Even though it uses lighter springs in the WP fork and shock (0.48 and 5.4 N/m vs. 0.50 and 5.7 N/m) many riders consider the suspension action very similar to the heavier-sprung 450 SX-F. The 350 enjoys a four-pound weight advantage but feels even lighter on the track. However, not all of our testers were happy with the WP components. Our first day of testing at Racetown 395 generated so many complaints about the soft sticks that we installed a set of 450-spec springs. After that the complaints quieted down.

2011 KTM 350 SX-F
The Honda is lighter, but the KTM has a unique feel that makes riding it so much fun.

The five-speed transmission doesn’t always shift well under a load, and we don’t like how soft the stock WP suspension is. Heavier springs help considerably and electric start, massively powerful Brembo brakes and light handling are all excellent features that keep the 350 right in the mix. KTM didn’t come running from the factory raving about world domination on the smaller SX-F, particularly in the 450 class. In fact it’s mostly been billed as a bike that’s fun to ride – even though it’s obvious that its elite factory motocross racers are encouraged to ride the smaller machine (and it seems to be working out fine so far). If Tony Cairoli’s MX1 World Motocross Championship wasn’t enough to convince you, our testing has proved it’s more than capable of being competitive. A fifth-place ranking is impressive considering the brute power this lightweight machine is stacked against.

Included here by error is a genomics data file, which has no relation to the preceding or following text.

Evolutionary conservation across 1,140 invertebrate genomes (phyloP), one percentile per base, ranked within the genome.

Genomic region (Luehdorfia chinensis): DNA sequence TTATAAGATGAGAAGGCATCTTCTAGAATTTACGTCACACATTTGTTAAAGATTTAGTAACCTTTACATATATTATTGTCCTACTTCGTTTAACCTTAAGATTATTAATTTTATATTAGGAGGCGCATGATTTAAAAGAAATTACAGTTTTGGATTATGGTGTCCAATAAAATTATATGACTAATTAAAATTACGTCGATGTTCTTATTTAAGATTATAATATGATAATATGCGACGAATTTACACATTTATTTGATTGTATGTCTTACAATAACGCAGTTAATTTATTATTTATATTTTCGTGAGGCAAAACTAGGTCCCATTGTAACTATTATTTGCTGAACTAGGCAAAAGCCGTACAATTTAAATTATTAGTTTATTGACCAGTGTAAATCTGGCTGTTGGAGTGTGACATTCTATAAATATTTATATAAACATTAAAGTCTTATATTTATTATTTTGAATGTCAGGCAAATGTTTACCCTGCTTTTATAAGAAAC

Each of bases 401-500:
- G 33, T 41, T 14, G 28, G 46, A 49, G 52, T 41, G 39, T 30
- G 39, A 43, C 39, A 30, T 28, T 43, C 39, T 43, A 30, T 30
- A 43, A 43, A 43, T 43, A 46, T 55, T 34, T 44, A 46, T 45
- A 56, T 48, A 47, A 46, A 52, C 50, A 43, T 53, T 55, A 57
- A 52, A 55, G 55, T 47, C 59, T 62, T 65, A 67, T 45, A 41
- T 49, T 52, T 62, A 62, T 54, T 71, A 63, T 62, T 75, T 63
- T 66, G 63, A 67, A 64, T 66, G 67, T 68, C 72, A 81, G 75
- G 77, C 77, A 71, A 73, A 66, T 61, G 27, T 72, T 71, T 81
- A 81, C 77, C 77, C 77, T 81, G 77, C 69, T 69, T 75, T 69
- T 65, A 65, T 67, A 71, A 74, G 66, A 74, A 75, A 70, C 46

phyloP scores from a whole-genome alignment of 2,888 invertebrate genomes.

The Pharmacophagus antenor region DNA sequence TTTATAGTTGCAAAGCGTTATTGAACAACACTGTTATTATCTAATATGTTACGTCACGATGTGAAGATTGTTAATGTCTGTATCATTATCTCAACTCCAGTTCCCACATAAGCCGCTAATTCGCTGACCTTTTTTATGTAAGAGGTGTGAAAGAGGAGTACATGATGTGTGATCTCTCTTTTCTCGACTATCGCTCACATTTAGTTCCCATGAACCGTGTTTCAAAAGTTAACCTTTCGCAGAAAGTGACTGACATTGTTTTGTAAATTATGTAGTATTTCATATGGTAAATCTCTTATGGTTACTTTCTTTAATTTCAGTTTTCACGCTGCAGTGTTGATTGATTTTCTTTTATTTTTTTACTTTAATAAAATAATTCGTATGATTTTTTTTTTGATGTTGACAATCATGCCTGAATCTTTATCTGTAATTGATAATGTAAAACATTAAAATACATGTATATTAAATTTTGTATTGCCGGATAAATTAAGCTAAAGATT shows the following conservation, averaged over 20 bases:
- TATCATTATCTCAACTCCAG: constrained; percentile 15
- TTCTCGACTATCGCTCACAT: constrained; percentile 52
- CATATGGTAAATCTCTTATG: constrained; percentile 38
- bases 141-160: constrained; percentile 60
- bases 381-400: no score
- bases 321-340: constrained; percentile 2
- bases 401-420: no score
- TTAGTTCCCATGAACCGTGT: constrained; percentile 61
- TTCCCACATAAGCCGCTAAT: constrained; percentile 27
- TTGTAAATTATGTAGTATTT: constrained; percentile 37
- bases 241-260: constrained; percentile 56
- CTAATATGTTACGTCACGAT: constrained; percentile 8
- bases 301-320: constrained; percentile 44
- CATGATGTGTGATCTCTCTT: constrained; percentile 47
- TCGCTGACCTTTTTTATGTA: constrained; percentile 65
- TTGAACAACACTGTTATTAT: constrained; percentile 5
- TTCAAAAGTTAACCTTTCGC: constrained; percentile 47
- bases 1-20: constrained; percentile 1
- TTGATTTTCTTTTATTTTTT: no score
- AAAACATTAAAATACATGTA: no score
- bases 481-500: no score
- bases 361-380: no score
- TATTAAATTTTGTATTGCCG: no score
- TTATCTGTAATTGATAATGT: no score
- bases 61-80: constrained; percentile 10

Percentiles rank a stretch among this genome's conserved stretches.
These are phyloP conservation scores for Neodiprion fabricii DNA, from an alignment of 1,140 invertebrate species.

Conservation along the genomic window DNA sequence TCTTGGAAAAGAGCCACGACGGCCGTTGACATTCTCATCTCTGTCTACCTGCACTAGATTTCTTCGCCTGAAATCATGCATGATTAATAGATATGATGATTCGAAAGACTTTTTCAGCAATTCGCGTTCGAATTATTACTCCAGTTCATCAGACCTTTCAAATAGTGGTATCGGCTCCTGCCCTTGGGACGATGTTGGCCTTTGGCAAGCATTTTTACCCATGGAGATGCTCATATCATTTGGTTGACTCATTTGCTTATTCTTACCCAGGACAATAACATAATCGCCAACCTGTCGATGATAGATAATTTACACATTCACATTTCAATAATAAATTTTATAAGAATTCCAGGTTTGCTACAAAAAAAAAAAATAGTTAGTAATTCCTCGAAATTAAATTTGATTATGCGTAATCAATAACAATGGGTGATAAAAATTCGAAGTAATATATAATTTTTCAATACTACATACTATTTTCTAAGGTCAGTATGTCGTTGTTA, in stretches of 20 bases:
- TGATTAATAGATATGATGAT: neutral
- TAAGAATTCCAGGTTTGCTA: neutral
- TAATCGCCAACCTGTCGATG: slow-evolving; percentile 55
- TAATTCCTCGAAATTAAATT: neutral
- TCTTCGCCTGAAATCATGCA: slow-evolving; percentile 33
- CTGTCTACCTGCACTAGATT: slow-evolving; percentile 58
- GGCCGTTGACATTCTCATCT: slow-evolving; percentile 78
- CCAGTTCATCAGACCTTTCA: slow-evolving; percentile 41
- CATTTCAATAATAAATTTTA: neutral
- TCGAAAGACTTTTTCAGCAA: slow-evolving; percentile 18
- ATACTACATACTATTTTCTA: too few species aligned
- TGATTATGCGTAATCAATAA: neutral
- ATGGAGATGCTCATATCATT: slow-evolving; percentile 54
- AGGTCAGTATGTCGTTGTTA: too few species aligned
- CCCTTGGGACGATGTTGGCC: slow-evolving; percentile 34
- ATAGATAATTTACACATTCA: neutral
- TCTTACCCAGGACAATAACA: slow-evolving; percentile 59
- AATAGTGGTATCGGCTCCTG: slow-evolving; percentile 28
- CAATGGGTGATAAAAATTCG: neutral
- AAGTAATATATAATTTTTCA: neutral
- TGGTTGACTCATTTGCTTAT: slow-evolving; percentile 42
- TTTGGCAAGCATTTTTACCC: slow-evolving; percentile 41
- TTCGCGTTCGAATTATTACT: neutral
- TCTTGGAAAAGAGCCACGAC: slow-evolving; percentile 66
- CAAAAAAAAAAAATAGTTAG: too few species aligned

2011 KTM 350 SX-F Rider Impressions:

2011 KTM 350 SX-F
The 350 has many similarities with the larger KTM.

Frankie Garcia – 5’8” – 165 lbs – Novice
The 350 engine really surprised me. Unlike the 450, the 350 had excellent bottom-end power. It revved really good and had power that seems to be closer to a 450 than a 250. The bike ran out very well against the bigger 450 machines until around fourth gear. After that the bike just didn’t have the top end it needed to hang. The transmission was a little on the tough side to shift under load, but the ratio of the gears was spot on. As for the rest of the bike, the clutch, brakes, ergonomics and even the suspension and handling all felt very similar to the 450 SX-F.

Kyle Lewis – 5’10” – 180 lbs – Vet Expert
Where do I start with this one? Not too much bottom compared to the 450’s. Good over-rev, but it needs it. Not too much torque. Pretty smooth. This bike is hard to explain. The roll-on power is not very strong and I have to keep it revved up which is hard because I feel like I’m between gears while cornering. In particular, second feels too low and third is too high.